Navigation Links
Outsmarting algae -- RIT scientist finds the turn-off switch
Date:9/13/2011

Algaecide is no crime.

Consider that some strains of algae produce toxins lethal to wildlife, fish and plants. Even the less harmful varieties suck oxygen out of water, suffocating living creatures in lakes, ponds, pools and aquariums. Recent algal blooms in the Great Lakes, for instance, threaten critical ecosystems.

Rochester Institute of Technology scientist Andr Hudson and colleagues have figured out how to outsmart the organism.

"We have recently deciphered the structure of an essential enzyme in the photosynthetic organism that is a target for algaecide development," says Hudson, assistant professor in the School of Life Sciences in RIT's College of Science.

All organisms that undergo photosynthesisplants (multi-cellular), algae (single-cellular) and certain kinds of bacteriaproduce lysine, an amino acid, or a building block of protein for growth and development. Humans and animals cannot make lysine and must acquire the essential amino acid directly or indirectly from fruits and vegetables.

Hudson discovered a new pathway for lysine synthesis in plants and certain pathogenic bacteria in 2006 while working as a postdoctoral fellow at Rutgers University. His current research is aimed at finding targets for the enzymes associated with the lysine biosynthesis pathways.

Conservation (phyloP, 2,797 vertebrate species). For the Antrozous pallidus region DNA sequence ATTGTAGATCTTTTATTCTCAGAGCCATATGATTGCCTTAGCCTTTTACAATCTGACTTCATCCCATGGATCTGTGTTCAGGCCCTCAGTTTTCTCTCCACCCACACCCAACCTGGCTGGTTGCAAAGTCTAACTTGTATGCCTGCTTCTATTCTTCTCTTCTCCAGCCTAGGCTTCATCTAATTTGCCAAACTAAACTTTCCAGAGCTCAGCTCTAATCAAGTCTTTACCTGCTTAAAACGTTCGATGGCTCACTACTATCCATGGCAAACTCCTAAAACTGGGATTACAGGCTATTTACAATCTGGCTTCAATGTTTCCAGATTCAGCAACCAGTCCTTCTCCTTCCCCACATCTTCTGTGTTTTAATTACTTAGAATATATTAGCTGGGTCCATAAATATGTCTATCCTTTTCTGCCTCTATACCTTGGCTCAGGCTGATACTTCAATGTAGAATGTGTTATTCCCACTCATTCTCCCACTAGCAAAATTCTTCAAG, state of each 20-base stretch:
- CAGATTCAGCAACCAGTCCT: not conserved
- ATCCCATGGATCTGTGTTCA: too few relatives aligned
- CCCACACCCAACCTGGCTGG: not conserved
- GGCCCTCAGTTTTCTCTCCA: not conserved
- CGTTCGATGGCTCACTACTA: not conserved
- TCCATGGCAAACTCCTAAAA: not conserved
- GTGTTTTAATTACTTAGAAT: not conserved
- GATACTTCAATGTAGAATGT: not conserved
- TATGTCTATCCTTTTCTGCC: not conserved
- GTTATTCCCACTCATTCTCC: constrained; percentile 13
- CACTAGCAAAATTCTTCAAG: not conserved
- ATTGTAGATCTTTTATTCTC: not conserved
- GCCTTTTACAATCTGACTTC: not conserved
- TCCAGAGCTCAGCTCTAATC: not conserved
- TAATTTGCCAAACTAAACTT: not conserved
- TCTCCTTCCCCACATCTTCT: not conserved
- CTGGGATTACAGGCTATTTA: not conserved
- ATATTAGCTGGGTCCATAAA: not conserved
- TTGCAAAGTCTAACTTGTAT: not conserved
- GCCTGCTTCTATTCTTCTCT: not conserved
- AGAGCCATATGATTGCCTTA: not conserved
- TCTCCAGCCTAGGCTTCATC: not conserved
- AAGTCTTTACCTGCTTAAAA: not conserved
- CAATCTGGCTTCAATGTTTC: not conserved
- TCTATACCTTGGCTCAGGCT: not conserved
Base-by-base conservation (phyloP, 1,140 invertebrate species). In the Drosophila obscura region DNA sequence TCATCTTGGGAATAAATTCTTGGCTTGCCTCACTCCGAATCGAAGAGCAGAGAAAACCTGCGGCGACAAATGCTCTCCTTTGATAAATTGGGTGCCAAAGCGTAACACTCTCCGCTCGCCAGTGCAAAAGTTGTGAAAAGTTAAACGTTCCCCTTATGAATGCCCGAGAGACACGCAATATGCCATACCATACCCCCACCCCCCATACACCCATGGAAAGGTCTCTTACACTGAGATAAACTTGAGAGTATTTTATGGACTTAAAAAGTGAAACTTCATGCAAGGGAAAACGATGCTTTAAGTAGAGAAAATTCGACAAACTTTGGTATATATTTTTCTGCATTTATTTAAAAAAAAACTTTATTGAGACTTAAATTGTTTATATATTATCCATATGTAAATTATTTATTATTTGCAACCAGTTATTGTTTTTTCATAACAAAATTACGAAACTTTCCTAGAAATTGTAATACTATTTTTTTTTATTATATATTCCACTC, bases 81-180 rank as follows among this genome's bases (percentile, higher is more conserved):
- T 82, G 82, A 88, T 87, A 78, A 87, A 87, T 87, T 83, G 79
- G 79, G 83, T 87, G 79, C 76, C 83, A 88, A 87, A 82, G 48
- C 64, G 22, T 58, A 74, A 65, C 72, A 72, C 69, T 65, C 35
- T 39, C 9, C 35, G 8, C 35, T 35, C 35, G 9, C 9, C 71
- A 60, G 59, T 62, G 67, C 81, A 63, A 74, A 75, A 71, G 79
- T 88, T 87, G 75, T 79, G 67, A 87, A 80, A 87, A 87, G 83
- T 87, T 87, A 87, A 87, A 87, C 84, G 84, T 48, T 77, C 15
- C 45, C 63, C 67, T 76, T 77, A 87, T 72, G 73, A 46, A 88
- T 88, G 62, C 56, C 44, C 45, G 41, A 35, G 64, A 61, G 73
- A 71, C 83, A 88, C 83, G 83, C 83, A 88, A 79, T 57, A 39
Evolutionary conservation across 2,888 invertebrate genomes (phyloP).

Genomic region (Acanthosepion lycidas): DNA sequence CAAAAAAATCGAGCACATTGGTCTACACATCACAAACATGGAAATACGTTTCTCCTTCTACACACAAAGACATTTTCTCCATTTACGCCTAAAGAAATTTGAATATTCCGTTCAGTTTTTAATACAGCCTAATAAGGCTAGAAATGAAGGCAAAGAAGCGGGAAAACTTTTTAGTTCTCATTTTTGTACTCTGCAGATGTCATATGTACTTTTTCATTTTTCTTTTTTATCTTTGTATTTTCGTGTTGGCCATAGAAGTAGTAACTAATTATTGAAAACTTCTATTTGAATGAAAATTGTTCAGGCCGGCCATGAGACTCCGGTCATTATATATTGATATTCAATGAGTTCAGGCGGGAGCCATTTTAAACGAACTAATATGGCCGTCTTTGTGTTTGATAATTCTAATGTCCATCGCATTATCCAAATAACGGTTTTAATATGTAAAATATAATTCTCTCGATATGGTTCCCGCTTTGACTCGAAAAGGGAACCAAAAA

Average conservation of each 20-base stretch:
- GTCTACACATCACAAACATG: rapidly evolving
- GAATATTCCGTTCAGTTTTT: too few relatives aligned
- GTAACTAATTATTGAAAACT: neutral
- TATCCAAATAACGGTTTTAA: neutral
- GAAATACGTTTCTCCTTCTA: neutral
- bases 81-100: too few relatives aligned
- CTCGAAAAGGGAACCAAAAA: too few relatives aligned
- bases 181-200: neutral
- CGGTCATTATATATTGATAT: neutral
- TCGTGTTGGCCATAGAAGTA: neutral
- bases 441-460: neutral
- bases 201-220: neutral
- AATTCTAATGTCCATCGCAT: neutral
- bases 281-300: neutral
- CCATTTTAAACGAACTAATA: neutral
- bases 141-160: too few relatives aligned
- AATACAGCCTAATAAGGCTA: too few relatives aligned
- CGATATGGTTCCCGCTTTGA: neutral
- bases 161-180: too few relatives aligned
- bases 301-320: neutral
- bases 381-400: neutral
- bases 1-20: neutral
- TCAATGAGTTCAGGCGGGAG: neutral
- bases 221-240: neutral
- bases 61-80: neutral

"Since humans do not possess any of the enzymatic machinery to make lysineand now that we know that is it an essential enzyme in all photosynthetic organismswe can develop a compound that would block the enzyme from functioning in algae. It won't affect humans because we don't have the pathway(s) to begin with," Hudson says.

An important first step for algaecide development was the crystallization of the enzyme conducted by Hudson's colleague Renwick Dobson, professor at the University of Melbourne and University of Canterbury.

The process of protein crystallography separates proteins from the solution in which they are suspended. The next step shoots an X-ray beam through the freed crystals to reveal, with the help of computer algorithms, how the protein is folded in its three-dimensional configuration.

"This is important because once you know where the substratethe keyfits into the enzymethe lockone can design a pseudo substrate compound that looks like the natural substrate but it's a better 'key for the lock.' It will prevent the natural key from opening the door, inhibiting or blocking the enzyme from functioning."

Solving the three-dimensional structure for the algae enzyme gives scientists a map for developing an algaecide that will target the organism without harming other plant life growing in the same environment.

Undergraduate student Irma Girn co-authored both papers with Hudson and Dobson. The biotechnology major presented a poster at the American Society for Plant Biologists meeting, in August in Minnesota, describing how the algae enzyme can be used as an algaecide target.

"It's not typical for an undergraduate students to have two published manuscripts in peer-reviewed journals before they graduate," Hudson says. "Irma was very instrumental in getting both publications."